When I think of the word Halftime, I immediately think of a basketball game. The clock starts over, and it’s a new game when you start the third quarter. Most people liken halftime to their personal life when they are near or at retirement. They reflect back on their life lessons and reflect about their regrets. This is when they decide they are going to travel the world or spend more time with their kids or grandkids. They may be happy with how their lives played out to date or they may wish they would have lived their lives differently. For the career driven employees, the biggest regret is always the time spent away from family for work.

This spiritual journey has allowed me time to reflect both personally and professionally. I have the benefit of being too young to retire at 42 years old. I am young enough to alter my path forward while my family is still young. For this I am eternally grateful.


IMG_00124word: Looking back, what would you do differently in your career to preserve and give adequate time to your personal and spiritual life?

Christa: Looking back in order to look forward, I would simply prioritize my life better. I realize the cliché-ness of such a phrase, but it truly is the lesson of my journey. I’m not sure I can stand behind the term work/life balance, because I know I will always be a workaholic. It’s my nature to be very driven, and I don’t sit still well. However, I’ve come to appreciate the small distractions that allow work to fade away. I’ve learned to listen – not just hear – my children, my spouse, my family, and friends. There is a realization that work will always be there, and I have to set boundaries and expectations on what truly needs to be accomplished now.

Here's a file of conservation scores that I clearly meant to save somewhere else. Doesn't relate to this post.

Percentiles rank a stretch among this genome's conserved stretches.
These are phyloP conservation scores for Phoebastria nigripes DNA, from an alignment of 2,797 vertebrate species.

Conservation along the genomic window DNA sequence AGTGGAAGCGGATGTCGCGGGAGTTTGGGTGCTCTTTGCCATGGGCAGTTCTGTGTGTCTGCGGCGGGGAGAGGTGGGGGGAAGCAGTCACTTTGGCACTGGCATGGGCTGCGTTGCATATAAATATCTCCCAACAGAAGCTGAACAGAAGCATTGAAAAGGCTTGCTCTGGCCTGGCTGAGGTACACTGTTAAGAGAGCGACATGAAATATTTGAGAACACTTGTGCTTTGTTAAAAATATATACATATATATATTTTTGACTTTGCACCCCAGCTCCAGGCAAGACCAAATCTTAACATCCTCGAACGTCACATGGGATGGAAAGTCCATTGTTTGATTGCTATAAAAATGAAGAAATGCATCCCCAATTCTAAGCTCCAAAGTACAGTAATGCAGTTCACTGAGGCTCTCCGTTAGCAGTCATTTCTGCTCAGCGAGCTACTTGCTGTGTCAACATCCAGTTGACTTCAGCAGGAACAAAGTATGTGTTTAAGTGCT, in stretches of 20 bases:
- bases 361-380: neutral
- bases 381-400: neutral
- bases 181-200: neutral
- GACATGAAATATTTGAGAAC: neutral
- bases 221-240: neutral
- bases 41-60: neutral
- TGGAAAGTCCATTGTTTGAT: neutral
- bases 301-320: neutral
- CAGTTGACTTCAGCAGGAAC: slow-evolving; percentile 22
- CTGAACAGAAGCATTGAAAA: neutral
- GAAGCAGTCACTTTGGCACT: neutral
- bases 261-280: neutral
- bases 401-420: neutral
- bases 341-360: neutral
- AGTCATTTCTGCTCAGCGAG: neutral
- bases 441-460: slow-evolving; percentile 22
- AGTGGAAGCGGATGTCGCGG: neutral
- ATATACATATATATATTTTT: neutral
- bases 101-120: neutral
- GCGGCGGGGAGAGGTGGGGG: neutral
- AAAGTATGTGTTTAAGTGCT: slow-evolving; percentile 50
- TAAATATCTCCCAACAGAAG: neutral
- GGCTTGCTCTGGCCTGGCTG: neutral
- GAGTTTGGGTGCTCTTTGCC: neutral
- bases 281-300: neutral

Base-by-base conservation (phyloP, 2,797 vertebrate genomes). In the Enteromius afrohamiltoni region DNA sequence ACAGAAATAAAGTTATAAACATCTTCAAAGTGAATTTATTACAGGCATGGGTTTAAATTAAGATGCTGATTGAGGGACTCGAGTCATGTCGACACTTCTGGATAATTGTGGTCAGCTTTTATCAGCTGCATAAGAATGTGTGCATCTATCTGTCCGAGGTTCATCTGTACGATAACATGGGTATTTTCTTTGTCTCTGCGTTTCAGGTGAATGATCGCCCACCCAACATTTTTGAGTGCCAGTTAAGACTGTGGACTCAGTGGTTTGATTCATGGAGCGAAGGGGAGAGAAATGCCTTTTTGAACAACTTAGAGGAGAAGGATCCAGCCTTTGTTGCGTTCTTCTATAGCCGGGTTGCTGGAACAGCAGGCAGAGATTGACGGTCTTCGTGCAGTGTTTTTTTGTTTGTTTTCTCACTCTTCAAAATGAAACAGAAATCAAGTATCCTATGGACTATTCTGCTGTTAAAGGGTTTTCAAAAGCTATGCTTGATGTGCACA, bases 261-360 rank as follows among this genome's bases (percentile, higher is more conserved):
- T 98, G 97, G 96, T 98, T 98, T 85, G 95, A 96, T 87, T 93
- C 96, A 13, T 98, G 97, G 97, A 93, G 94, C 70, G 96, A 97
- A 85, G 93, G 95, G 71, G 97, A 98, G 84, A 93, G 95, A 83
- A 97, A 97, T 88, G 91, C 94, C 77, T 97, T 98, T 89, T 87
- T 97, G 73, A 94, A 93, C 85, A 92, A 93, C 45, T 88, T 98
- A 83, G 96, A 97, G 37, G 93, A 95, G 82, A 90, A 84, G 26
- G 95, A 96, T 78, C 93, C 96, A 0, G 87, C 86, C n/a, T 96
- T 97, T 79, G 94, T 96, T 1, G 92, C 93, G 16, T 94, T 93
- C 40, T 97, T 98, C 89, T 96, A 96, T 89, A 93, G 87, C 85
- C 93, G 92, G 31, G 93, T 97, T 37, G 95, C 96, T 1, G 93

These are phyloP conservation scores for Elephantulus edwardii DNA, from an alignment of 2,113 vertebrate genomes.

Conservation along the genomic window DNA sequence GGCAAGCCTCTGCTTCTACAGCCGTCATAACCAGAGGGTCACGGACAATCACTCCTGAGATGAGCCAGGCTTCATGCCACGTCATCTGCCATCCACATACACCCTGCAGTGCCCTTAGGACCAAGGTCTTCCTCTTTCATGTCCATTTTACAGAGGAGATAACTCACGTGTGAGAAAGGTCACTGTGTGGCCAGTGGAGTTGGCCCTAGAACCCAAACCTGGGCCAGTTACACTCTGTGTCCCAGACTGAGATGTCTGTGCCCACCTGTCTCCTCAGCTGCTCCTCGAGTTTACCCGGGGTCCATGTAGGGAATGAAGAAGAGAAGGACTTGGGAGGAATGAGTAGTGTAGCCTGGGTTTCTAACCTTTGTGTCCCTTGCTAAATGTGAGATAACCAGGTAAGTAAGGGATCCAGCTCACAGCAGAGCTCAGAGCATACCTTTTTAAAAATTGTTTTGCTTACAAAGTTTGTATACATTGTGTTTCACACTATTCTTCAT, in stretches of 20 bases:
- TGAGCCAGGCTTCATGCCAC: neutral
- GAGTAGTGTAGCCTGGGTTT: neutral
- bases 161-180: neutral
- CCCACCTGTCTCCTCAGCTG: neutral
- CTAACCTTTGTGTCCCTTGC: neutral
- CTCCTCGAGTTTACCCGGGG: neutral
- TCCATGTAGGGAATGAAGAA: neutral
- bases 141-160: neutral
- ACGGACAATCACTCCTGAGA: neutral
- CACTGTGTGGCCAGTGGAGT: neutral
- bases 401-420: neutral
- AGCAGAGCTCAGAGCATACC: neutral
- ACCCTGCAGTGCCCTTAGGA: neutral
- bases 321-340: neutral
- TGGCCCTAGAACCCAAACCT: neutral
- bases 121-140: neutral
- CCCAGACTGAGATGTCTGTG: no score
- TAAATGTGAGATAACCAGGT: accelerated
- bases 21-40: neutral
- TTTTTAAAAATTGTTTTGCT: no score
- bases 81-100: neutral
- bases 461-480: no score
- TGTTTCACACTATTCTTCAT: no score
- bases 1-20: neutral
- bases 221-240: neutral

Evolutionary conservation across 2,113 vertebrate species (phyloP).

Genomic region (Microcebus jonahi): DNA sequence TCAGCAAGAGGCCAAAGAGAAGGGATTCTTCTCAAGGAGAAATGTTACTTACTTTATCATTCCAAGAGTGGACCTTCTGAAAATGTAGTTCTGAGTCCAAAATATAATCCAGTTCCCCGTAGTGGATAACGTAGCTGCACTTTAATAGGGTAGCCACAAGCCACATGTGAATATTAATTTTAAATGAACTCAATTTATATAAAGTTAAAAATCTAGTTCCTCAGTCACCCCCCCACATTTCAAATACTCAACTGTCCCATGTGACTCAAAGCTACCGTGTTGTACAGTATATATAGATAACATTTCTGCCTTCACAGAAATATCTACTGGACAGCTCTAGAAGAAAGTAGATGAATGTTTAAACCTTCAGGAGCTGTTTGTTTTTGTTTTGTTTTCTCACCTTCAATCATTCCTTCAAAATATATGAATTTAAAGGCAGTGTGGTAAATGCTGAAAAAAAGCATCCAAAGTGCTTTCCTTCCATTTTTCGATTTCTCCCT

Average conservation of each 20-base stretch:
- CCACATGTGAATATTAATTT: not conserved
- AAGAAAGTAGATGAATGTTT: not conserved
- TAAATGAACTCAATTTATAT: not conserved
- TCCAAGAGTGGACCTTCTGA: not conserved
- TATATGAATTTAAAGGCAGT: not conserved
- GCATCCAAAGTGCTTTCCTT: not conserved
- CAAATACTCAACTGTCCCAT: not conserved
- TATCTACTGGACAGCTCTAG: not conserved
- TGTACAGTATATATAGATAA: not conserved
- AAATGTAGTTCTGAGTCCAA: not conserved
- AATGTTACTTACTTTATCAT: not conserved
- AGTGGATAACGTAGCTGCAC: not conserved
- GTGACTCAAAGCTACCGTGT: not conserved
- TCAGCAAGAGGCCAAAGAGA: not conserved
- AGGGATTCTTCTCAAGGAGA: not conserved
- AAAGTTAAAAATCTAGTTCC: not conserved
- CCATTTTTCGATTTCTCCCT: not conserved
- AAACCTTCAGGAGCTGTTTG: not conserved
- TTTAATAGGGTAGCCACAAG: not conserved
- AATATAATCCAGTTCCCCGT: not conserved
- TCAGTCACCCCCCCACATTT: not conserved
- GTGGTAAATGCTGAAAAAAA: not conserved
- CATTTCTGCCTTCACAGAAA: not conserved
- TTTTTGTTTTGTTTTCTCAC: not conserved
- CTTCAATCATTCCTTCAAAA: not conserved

The Dash4word: What advice would you give to those in danger of letting their career consume their entire life?

Christa: We all wear multiple hats – a spouse, a parent, an employee, a friend, a son or daughter – and are tasked daily with prioritizing those roles. Only one of these hats doesn’t carry on for a lifetime. I encourage you to read the poem, “The Dash” by Linda Ellis and remember our life is made up of two dates and a dash. Make the most of your dash!



Has your work/life balance looked like Christa’s did? Do you feel like you’re giving your career more time than it deserves? Take the time to really think through your day-to-day routines and schedules and see if there is room for improvement. Your family and friends will thank you!